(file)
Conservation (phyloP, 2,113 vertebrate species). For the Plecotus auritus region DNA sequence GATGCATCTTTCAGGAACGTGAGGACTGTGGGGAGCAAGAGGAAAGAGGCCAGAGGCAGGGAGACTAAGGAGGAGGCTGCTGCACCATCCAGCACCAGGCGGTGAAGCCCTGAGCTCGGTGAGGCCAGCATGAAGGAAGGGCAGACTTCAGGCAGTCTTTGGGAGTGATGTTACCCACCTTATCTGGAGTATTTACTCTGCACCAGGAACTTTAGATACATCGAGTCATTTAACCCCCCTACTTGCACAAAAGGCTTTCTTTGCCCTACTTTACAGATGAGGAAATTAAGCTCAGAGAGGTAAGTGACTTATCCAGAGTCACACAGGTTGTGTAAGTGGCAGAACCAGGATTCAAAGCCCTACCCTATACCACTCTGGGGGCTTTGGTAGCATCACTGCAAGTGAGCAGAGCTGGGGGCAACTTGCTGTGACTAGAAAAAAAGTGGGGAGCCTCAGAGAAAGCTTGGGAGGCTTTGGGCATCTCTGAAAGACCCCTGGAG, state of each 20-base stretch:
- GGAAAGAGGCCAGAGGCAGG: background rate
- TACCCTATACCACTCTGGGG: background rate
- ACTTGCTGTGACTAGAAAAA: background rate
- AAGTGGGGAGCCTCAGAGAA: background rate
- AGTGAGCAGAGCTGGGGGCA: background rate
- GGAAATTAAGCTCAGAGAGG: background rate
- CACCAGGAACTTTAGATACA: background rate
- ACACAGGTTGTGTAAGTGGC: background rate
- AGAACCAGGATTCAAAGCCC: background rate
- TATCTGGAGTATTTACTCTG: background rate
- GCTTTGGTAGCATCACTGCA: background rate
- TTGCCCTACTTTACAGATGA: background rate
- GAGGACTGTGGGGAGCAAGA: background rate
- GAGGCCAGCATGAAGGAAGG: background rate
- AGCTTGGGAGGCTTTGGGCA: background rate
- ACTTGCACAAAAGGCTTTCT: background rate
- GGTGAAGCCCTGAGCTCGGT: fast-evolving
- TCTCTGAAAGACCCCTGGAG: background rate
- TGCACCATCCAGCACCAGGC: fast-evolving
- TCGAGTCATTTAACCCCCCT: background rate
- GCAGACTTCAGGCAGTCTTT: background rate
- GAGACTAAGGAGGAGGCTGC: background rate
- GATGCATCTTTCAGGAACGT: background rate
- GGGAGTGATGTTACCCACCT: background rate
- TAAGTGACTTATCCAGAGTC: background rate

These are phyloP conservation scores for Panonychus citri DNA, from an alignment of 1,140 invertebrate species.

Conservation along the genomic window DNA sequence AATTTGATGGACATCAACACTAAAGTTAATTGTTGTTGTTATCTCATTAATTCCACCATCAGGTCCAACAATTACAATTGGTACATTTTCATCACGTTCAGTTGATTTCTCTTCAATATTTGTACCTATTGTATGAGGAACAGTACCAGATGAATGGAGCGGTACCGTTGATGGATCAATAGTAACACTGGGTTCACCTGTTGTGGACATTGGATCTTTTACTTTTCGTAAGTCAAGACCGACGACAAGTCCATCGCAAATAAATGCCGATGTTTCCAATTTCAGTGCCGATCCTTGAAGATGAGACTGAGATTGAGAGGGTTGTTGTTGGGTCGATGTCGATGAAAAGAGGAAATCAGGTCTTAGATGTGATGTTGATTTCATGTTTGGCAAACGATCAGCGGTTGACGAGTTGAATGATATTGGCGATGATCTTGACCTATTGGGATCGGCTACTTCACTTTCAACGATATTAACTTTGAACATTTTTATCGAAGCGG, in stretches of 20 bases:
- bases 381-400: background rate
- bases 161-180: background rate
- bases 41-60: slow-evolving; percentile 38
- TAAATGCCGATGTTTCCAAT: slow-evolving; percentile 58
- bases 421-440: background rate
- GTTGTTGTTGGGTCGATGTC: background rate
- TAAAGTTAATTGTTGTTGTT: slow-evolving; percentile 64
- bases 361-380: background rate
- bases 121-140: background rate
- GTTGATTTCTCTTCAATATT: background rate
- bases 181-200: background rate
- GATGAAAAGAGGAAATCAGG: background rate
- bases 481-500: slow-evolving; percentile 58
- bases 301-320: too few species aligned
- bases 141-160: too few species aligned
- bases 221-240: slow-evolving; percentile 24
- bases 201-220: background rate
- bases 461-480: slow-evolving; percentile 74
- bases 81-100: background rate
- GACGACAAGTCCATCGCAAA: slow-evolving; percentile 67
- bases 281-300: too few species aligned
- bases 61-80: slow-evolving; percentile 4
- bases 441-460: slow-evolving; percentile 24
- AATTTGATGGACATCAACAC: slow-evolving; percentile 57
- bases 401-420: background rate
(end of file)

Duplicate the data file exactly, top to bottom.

Conservation (phyloP, 2,113 vertebrate species). For the Plecotus auritus region DNA sequence GATGCATCTTTCAGGAACGTGAGGACTGTGGGGAGCAAGAGGAAAGAGGCCAGAGGCAGGGAGACTAAGGAGGAGGCTGCTGCACCATCCAGCACCAGGCGGTGAAGCCCTGAGCTCGGTGAGGCCAGCATGAAGGAAGGGCAGACTTCAGGCAGTCTTTGGGAGTGATGTTACCCACCTTATCTGGAGTATTTACTCTGCACCAGGAACTTTAGATACATCGAGTCATTTAACCCCCCTACTTGCACAAAAGGCTTTCTTTGCCCTACTTTACAGATGAGGAAATTAAGCTCAGAGAGGTAAGTGACTTATCCAGAGTCACACAGGTTGTGTAAGTGGCAGAACCAGGATTCAAAGCCCTACCCTATACCACTCTGGGGGCTTTGGTAGCATCACTGCAAGTGAGCAGAGCTGGGGGCAACTTGCTGTGACTAGAAAAAAAGTGGGGAGCCTCAGAGAAAGCTTGGGAGGCTTTGGGCATCTCTGAAAGACCCCTGGAG, state of each 20-base stretch:
- GGAAAGAGGCCAGAGGCAGG: background rate
- TACCCTATACCACTCTGGGG: background rate
- ACTTGCTGTGACTAGAAAAA: background rate
- AAGTGGGGAGCCTCAGAGAA: background rate
- AGTGAGCAGAGCTGGGGGCA: background rate
- GGAAATTAAGCTCAGAGAGG: background rate
- CACCAGGAACTTTAGATACA: background rate
- ACACAGGTTGTGTAAGTGGC: background rate
- AGAACCAGGATTCAAAGCCC: background rate
- TATCTGGAGTATTTACTCTG: background rate
- GCTTTGGTAGCATCACTGCA: background rate
- TTGCCCTACTTTACAGATGA: background rate
- GAGGACTGTGGGGAGCAAGA: background rate
- GAGGCCAGCATGAAGGAAGG: background rate
- AGCTTGGGAGGCTTTGGGCA: background rate
- ACTTGCACAAAAGGCTTTCT: background rate
- GGTGAAGCCCTGAGCTCGGT: fast-evolving
- TCTCTGAAAGACCCCTGGAG: background rate
- TGCACCATCCAGCACCAGGC: fast-evolving
- TCGAGTCATTTAACCCCCCT: background rate
- GCAGACTTCAGGCAGTCTTT: background rate
- GAGACTAAGGAGGAGGCTGC: background rate
- GATGCATCTTTCAGGAACGT: background rate
- GGGAGTGATGTTACCCACCT: background rate
- TAAGTGACTTATCCAGAGTC: background rate

These are phyloP conservation scores for Panonychus citri DNA, from an alignment of 1,140 invertebrate species.

Conservation along the genomic window DNA sequence AATTTGATGGACATCAACACTAAAGTTAATTGTTGTTGTTATCTCATTAATTCCACCATCAGGTCCAACAATTACAATTGGTACATTTTCATCACGTTCAGTTGATTTCTCTTCAATATTTGTACCTATTGTATGAGGAACAGTACCAGATGAATGGAGCGGTACCGTTGATGGATCAATAGTAACACTGGGTTCACCTGTTGTGGACATTGGATCTTTTACTTTTCGTAAGTCAAGACCGACGACAAGTCCATCGCAAATAAATGCCGATGTTTCCAATTTCAGTGCCGATCCTTGAAGATGAGACTGAGATTGAGAGGGTTGTTGTTGGGTCGATGTCGATGAAAAGAGGAAATCAGGTCTTAGATGTGATGTTGATTTCATGTTTGGCAAACGATCAGCGGTTGACGAGTTGAATGATATTGGCGATGATCTTGACCTATTGGGATCGGCTACTTCACTTTCAACGATATTAACTTTGAACATTTTTATCGAAGCGG, in stretches of 20 bases:
- bases 381-400: background rate
- bases 161-180: background rate
- bases 41-60: slow-evolving; percentile 38
- TAAATGCCGATGTTTCCAAT: slow-evolving; percentile 58
- bases 421-440: background rate
- GTTGTTGTTGGGTCGATGTC: background rate
- TAAAGTTAATTGTTGTTGTT: slow-evolving; percentile 64
- bases 361-380: background rate
- bases 121-140: background rate
- GTTGATTTCTCTTCAATATT: background rate
- bases 181-200: background rate
- GATGAAAAGAGGAAATCAGG: background rate
- bases 481-500: slow-evolving; percentile 58
- bases 301-320: too few species aligned
- bases 141-160: too few species aligned
- bases 221-240: slow-evolving; percentile 24
- bases 201-220: background rate
- bases 461-480: slow-evolving; percentile 74
- bases 81-100: background rate
- GACGACAAGTCCATCGCAAA: slow-evolving; percentile 67
- bases 281-300: too few species aligned
- bases 61-80: slow-evolving; percentile 4
- bases 441-460: slow-evolving; percentile 24
- AATTTGATGGACATCAACAC: slow-evolving; percentile 57
- bases 401-420: background rate